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WordPress: transition_post_status action

October 11th, 2011 · 2 Comments

I needed an action to monitor for posts being published, unpublished or updated after they were already published in my WordPress plugin. I discovered Post_Status_Transitions and specifically the transtion_post_status action that is called for every change to a post’s status. I then check if either the $old_status or the $new_status variables are ‘publish‘ and then I know the article is either being published or being unpublished.

An important note when you are implementing the transition_post_status action

When you call add_action, you need to modify the $accepted_args parameter. The default value is 1, it needs to be changed to 3.

The action transition_post_status (as defined at http://codex.wordpress.org/Post_Status_Transitions) sends three parameters, $new_status, $old_status, $post.

If you only write add_action('transition_post_status', 'my_function'), the default number of parameters that are sent to my_function is 1 so you will only get the $new_status parameter and the other two params won’t be sent.

The correct syntax to add a transition_post_status action is: add_action('transition_post_status', 'my_function', 10, 3); my_function will then be called with all three parameters ($new_status, $old_status, $post).

Some good reference posts if you’re working with this action:

Tags: Uncategorized

2 responses so far ↓

  • 1 Henning // Nov 1, 2012 at 5:53 pm

    Thank you for this helping article :)

  • 2 Sosy // Jun 23, 2013 at 5:37 am

    From my experience (WordPress 3.5.1), and in spite of what it says in WP Codex, in reality this hook is triggered every time a post is saved and not only when there’s an actual status transition. When I edited a published post the hook was triggered though both $old_status and $new_status were ‘publish’.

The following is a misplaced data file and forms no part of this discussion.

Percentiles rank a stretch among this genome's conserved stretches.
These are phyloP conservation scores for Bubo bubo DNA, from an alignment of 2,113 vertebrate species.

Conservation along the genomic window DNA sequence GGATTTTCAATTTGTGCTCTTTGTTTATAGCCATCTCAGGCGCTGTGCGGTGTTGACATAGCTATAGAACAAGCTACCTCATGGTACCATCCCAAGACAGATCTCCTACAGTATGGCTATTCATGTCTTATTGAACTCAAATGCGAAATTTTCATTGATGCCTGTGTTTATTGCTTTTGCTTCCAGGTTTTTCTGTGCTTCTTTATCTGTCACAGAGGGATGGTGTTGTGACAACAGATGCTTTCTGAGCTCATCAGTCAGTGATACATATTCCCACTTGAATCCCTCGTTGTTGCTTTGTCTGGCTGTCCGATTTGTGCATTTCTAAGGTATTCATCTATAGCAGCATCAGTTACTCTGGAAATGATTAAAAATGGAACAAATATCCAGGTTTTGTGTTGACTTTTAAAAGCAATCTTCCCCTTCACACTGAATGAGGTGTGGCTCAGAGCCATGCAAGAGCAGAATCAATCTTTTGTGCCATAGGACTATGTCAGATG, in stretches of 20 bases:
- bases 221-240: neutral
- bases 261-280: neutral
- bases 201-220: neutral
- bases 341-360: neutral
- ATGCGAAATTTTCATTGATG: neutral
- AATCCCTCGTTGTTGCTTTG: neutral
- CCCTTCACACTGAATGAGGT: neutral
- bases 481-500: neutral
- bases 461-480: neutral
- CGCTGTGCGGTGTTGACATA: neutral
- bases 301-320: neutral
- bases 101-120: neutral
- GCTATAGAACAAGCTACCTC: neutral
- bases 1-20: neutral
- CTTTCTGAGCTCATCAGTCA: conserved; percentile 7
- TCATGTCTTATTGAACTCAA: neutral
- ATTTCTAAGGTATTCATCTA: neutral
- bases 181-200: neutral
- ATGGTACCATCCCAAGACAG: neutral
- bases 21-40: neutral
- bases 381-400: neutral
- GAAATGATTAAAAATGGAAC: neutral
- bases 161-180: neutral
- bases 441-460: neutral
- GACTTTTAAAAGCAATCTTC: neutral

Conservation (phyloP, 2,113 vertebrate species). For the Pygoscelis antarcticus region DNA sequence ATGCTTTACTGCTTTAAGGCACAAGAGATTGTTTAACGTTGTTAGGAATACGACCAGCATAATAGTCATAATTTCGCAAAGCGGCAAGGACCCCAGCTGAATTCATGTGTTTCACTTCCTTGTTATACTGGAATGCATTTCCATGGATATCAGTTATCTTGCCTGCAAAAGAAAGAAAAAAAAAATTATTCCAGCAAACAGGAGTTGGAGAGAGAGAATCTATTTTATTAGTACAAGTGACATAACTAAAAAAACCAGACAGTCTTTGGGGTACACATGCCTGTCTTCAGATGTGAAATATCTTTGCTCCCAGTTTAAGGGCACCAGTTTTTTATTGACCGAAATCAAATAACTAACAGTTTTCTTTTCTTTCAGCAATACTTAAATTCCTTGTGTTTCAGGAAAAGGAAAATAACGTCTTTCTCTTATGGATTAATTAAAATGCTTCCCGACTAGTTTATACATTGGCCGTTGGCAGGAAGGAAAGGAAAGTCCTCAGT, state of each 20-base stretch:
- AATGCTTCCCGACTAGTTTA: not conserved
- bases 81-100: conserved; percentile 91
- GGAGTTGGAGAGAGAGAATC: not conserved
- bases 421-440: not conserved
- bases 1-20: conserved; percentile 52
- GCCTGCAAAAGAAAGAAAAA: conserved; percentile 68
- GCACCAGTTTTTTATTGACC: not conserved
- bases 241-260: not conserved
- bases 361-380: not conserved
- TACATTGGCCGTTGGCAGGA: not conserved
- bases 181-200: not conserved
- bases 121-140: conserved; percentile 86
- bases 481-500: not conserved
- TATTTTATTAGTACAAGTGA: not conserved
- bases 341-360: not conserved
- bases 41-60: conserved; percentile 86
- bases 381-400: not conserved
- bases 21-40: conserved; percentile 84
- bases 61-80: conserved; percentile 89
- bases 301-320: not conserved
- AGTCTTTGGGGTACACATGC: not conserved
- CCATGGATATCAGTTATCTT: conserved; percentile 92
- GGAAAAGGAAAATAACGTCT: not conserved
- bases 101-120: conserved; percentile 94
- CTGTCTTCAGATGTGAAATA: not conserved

I also see nothing in WordPress code (in version 3.5.1) that conditions it to fire only if there’s a change in the status. The function that triggers it in wp-includes/post.php is wp_transition_post_status(). This function is called from two functions in post.php – wp_publish_post(), where there’s an actual post transition, and wp_insert_post() that saves post data to the database, including edited posts, regardless of their status, and there isn’t an IF condition that calls the function only if $new_status is different from $old_status.

    It seems to only give you the *possibility* to detect a status transition by giving you both the old and new status, which means that to verify there was really a transition one should check BOTH the old status and the new status. Or else add the following condition at the beginning of your function so it would run only when there is a status change:

    if ($new_status == $old_status) return;

    Perhaps it’s a bug, but personally, I prefer it this way because I use this hook for some changes beyond the post status, so it’s useful for me to be able to handle posts whose status stayed the same without having to write a new separate function for it.

    There are also hooks for specific post transitions – {$old_status}_to_{$new_status} – e.g. ‘draft_to_publish’, ‘publish_to_pending’ etc. – but that’s indeed not very useful if all you need to know is if a post’s status was changed from ‘publish’ status to any non-’publish’ status and vice versa. transition_post_status will cover all the possibilities.

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